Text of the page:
“You, my old enemies, follow me everywhere.” Nehru and Bose smiled. But Bose must have felt the sting.

Midway, in Kazirkhil, Gandhi drafted a note for Satish Dasgupta. Words of touching clarity, even vulnerability. “I find myself in the midst of exaggeration and falsity. I am unable to discover the truth. There is terrible mutual distrust. The oldest friendships have snapped. Trust and ahimsa, by which I swear and which have to my knowledge sustained me for 60 years, seem to fail.” Evidently, Gandhi had arrived without any thought of doing politics but to find out the state of politics. He had declared in Srirampur, “I have not come to East Bengal to hold an enquiry.” Despite the odds against him, Gandhi took trustful steps in the middle of the muck. He supported the Bengal government’s initiative to form a peace committee. When Manoranjan Chaudhuri, a Hindu Mahasabha leader, suggested arrests as a precedent to the formation of a peace committee, Gandhi told him it would be wise to place trust in the ministry. In his speech at the prayer meeting in Chandipur, Gandhi told the largely Hindu audience that though they had been deceived before by assurances from the state government, it was “beneath one’s dignity to distrust a man’s word without sufficient reason. If all Muslims were liars, Islam could not have been a true religion”. Gandhi here apparently collapses state authority and its communal identity. But since he never absolved the state government of its responsibility, what he did in this instance was to convince Hindus that the state authorities of Bengal shouldn't be blamed merely in their capacity as Muslims. It was a deliberate move to recover the ethical credibility of the community against the perils of a modern institution. To stand up for Muslims in the thick of violence against Hindus was a brave act, possible only for a man who chose to represent not any community but their relations with each other. It brought Gandhi right in the middle of a risky centre as much as it marginalised him, for violent sentiments were growing on both sides of the divide.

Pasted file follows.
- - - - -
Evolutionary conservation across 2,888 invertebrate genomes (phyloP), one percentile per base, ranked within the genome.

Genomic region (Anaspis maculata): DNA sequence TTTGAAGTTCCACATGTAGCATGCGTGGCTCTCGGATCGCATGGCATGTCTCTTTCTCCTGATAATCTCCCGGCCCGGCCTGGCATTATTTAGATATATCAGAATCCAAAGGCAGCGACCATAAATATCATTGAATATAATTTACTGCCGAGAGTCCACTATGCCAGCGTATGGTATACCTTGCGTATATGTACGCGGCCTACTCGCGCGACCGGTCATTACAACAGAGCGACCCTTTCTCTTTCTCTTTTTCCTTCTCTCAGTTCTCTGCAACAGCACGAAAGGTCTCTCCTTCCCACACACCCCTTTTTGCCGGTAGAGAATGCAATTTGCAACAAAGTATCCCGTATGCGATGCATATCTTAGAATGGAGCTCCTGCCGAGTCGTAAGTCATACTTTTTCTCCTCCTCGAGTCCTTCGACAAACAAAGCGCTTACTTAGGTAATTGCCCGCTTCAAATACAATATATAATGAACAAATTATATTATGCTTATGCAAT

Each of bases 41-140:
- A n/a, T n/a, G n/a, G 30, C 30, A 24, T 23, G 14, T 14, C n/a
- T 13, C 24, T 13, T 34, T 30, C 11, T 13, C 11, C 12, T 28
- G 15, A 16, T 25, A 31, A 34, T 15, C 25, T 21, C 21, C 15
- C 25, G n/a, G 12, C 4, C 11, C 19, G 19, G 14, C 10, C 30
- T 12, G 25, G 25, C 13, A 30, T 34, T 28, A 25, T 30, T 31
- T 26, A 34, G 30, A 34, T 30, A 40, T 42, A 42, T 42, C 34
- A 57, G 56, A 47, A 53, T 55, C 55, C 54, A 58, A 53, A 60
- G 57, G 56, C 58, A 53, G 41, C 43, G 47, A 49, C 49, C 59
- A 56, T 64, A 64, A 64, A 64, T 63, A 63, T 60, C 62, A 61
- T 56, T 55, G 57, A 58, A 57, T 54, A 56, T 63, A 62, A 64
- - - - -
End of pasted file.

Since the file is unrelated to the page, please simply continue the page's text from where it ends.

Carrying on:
It made Gandhi confess his “technique of non-violence was on trial” in Noakhali; the possibility of failure haunted him. In the despondent atmosphere at the ashram, Gandhi shared his anxiety with a Muslim friend, saying: “If necessary I will die here. But I will not acquiesce to failure.” Gandhi realised his ethical battle against the politics of murder had to acknowledge the possibility of death. Against the successful himsa of history, Gandhi preferred to risk the failure of his unfailing regard for ahimsa. To non-violently expose oneself against the violence of history was Gandhi’s ethical opposition to that history.